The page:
More than a third of the world's population, or about 2.6 billion people, live in countries and territories affected by repression, corruption and serious human rights violations, and the worst situation is in Syria, Tibet and Somalia, the US-based rights group Freedom House said in its annual report on political rights and civil liberties on Wednesday. Croatia was rated a free country.

2015 was marked by mass migrations, crackdowns on freedom of thought, xenophobia and terrorist attacks, and was the tenth consecutive year of decline in global freedom, the Freedom in the World 2016 report says.

Of the 195 countries assessed, 86 (44 percent) were rated Free, 59 (30 percent) Partly Free, and 50 (26 percent) Not Free.

Croatia has been rated a Free country since 2001. In the latest report it received an average rating of 1.5 (1 = most free and 7 = least free), including 1 for political rights and 2 for civil liberties. Croatia's rating has remained unchanged for the last five years.

Compared with Croatia's neighbours, Slovenia received the highest rating of 1, and Serbia and Hungary were given a rating of 2, which includes them among Free countries. Montenegro scored 3 and Bosnia and Herzegovina 3.5 and were rated Partly Free, along with Macedonia, Albania, Ukraine, Turkey, Kosovo and Moldova. Belarus and Russia were rated Not Free.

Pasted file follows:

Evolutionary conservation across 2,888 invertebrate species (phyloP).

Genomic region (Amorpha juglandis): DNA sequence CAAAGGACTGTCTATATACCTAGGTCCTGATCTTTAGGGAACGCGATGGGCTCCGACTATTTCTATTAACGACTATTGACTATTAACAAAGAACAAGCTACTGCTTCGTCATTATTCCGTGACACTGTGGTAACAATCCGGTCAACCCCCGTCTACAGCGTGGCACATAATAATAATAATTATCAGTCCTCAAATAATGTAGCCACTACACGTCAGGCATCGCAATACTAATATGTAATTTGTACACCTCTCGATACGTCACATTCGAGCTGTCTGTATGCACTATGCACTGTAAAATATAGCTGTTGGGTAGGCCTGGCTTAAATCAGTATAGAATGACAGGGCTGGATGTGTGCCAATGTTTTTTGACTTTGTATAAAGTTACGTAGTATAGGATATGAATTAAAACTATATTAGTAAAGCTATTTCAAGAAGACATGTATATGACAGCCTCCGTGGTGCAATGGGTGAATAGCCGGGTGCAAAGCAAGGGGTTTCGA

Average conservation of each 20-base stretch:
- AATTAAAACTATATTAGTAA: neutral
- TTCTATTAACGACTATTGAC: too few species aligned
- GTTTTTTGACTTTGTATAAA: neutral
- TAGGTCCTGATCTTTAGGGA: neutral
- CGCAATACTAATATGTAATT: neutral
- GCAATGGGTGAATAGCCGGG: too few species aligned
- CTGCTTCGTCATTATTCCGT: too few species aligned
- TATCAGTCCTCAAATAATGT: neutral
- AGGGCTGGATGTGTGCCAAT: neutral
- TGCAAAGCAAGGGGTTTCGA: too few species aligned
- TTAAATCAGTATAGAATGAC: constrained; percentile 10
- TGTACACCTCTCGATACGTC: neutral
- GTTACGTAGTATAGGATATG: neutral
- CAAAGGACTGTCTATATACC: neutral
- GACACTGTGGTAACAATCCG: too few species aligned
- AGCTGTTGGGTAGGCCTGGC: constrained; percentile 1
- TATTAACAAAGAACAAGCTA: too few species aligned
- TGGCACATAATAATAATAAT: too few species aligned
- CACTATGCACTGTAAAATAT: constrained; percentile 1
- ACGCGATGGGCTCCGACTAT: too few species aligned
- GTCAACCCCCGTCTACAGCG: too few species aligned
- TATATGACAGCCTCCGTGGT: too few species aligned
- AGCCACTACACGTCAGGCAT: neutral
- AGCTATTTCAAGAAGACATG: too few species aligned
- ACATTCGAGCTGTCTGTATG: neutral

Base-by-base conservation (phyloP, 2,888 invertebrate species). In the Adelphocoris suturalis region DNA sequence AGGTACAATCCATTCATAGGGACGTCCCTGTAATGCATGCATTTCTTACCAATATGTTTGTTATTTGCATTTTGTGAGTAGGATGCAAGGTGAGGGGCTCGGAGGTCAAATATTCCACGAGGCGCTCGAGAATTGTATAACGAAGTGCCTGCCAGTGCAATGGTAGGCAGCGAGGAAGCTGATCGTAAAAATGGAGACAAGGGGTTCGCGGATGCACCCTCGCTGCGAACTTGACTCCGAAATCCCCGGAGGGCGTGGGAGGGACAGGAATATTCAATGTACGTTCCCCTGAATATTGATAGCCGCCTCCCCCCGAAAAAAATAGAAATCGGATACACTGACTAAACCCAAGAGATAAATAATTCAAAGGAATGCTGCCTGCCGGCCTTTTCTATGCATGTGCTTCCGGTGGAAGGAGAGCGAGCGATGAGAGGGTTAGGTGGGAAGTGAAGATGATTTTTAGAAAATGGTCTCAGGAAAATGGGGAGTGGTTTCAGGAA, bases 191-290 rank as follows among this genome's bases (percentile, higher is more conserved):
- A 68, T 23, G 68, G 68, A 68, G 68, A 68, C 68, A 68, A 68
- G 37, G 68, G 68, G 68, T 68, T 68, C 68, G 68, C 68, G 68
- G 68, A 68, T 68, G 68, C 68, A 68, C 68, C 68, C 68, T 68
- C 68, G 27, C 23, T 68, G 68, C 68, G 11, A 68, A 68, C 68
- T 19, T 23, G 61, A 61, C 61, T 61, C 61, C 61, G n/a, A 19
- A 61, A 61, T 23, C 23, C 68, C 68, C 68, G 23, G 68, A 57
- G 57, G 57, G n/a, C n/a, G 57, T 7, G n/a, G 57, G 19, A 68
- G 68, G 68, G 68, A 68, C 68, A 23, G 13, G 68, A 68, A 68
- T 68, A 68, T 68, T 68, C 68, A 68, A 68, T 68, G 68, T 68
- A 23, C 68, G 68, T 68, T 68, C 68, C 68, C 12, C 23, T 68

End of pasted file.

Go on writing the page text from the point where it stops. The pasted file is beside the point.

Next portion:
Most of the countries rated Not Free are located in the Middle East, Africa and Eurasia.

The United States was rated Free, but the report noted that the situation there had deteriorated, citing "a disturbing increase in the role of private money in election campaigns", a legislative gridlock, lack of government openness, racial discrimination and dysfunctions in the criminal justice system.

A decline in freedom was recorded in 72 countries, the largest since the 10-year slide began, while the situation improved in 43 countries, including Burkina Faso, Myanmar, Nigeria and Sri Lanka.

"In many countries with authoritarian governments, the drop in revenues from falling commodity prices led dictators to redouble political repression at home and lash out at perceived foreign enemies," said Arch Puddington, Freedom House's senior vice president for research. "Democratic countries came under strain from terrorist attacks and unprecedented numbers of refugees—problems emanating from regional conflicts such as the Syrian civil war," he added.

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